Meet the climate hypocrites of big business

Boeing, BMW, and EDF among 45 major companies whose green claims and pro-fossil fuel lobby group links don’t add up

London's Square Mile (Flickr/ Michael Garnett)

London’s Square Mile (Flickr/ Michael Garnett)

By Alex Pashley

Almost half of the world’s 100 largest industrial companies are obstructing climate change legislation, non-profit Influence Map revealed on Wednesday.

Forty-five counter environmental laws, chiefly through trade associations, according to a unique methodology developed with the US Union of Concerned Scientists.

In the rankings of Fortune 2000 largest 100 firms, which excluded state-owned enterprises and financial companies, energy-guzzling firms perform poorly.

Oil major Royal Dutch Shell, pharmaceutical firm Pfizer and Japanese carmaker Toyota scored Ds.

Koch Industries and utility firm Duke Energy came bottom, with F grades. Microsoft scraped a pass with a C-, with Unilever and Google topping the class on less-than-exceptional Bs.

Some companies volunteer data on their carbon footprint to the Carbon Disclosure Project.

But that alone doesn’t define their environmental impact. Firms are increasingly using trade groups to lobby against regulations, said Gretchen Goldman of the Union of Concerned Scientists.

“Companies get the delay in policy they want, while preventing nations from acting to fight climate change,” she said.

Report: Investors urge businesses to quit climate-unfriendly EU lobby groups

For example, consumer product company Procter & Gamble is a member of Business Europe, despite its stated support for action on climate change.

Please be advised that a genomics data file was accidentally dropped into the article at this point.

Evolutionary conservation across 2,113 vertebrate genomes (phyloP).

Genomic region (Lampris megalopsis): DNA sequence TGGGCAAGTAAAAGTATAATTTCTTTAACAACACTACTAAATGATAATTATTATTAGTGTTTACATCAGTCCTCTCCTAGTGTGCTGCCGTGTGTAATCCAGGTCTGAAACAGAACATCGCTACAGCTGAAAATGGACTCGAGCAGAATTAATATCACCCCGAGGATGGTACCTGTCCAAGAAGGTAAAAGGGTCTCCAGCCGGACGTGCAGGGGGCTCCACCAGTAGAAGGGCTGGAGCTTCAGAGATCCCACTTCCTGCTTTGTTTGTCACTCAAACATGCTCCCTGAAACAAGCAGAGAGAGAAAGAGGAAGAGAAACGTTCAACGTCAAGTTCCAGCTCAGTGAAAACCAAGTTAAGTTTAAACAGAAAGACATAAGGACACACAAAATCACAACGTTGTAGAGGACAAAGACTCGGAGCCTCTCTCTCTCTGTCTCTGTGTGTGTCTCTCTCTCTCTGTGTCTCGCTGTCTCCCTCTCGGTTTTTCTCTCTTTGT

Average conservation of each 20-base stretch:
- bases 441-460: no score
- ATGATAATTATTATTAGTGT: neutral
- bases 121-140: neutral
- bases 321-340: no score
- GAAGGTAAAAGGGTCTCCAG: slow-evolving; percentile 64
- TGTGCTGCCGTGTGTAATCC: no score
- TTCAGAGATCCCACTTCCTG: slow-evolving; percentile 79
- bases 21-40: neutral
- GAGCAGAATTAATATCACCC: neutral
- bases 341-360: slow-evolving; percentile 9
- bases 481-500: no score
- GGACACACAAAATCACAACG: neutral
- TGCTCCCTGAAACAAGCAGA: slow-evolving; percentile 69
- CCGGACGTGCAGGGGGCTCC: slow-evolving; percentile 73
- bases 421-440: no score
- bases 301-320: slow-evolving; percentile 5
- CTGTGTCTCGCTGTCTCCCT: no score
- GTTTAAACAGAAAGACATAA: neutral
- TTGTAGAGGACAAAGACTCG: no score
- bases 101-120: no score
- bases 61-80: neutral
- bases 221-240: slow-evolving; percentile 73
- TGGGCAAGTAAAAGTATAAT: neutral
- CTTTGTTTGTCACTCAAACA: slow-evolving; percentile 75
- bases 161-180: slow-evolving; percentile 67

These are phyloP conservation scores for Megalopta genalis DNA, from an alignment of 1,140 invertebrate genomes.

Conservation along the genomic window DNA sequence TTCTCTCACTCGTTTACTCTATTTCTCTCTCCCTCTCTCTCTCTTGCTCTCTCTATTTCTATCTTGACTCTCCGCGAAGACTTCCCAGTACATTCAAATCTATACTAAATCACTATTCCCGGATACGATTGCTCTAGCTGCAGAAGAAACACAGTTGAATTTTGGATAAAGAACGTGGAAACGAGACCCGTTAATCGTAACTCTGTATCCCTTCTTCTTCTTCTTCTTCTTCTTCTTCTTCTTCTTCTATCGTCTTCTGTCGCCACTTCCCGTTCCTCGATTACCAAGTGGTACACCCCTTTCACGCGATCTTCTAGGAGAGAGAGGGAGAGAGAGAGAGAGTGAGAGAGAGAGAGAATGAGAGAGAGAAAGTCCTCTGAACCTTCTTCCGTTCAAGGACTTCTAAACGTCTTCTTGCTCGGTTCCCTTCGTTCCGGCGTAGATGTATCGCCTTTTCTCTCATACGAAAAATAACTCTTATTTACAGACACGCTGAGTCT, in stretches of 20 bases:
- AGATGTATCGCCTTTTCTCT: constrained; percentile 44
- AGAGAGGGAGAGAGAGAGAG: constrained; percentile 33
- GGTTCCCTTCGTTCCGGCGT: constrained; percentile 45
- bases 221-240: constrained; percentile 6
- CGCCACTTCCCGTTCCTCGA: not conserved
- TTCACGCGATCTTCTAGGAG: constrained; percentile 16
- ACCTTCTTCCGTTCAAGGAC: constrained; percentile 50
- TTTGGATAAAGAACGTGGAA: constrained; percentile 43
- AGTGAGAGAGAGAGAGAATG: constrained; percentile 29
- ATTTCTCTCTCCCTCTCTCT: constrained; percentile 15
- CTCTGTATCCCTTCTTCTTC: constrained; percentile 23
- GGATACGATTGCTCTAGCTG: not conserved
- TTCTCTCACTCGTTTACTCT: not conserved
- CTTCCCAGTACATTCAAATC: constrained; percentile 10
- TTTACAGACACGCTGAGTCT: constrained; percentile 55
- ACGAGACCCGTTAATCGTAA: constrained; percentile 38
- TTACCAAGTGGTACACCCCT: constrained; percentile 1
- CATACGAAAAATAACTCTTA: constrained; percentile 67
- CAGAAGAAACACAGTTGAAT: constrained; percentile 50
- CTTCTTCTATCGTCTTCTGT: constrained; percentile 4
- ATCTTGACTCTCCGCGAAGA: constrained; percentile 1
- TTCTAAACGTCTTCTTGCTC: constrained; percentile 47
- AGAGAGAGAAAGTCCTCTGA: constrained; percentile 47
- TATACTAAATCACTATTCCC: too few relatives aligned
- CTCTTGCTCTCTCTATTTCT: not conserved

Business Europe and other lobby groups like the International Association of Oil and Gas Producers have sought to water down EU legislation on carbon emissions, according to the Policy Studies Institute.

Unilever left last year, while BP and Shell are parting ways with the Washington-based American Legislative Exchange Council.

95 out of 100 corporations were members of trade associations, InfluenceMap said.

“There is a lack of detailed analysis available in this area and sadly great companies sometimes do bad things by lobbying against government action to avoid dangerous climate change,” said Paul Dickinson, executive chairman of the Carbon Disclosure Project.

Dylan Tanner, executive director of Influence Map, said it gave a fuller picture of companies’ green credentials and was helpful for investors and consumers.

The UK-based NGO simply aggregates the data and advocates no position, he told RTCC. Among its rating, it gives a level of “engagement intensity”, which highlights if companies have backed governments acting on climate.

Grading companies would increase scrutiny and could spur them to compete to improve their score, boosting climate action.

“Below the top 100 or 200, most companies tend to ride on the coattails of bigger companies or trade associations to do their influencing,” he added.

The rankings are also a proxy for a company’s readiness for a transition to a low carbon energy system.

Emissions will have to fall to net zero in the second half of the century, according to scientists, signalling the transition of a fossil fuel-dependent energy system to one based on clean energy.

“We have started a process, not just a report that will sit on a shelf and age,” Tanner said.

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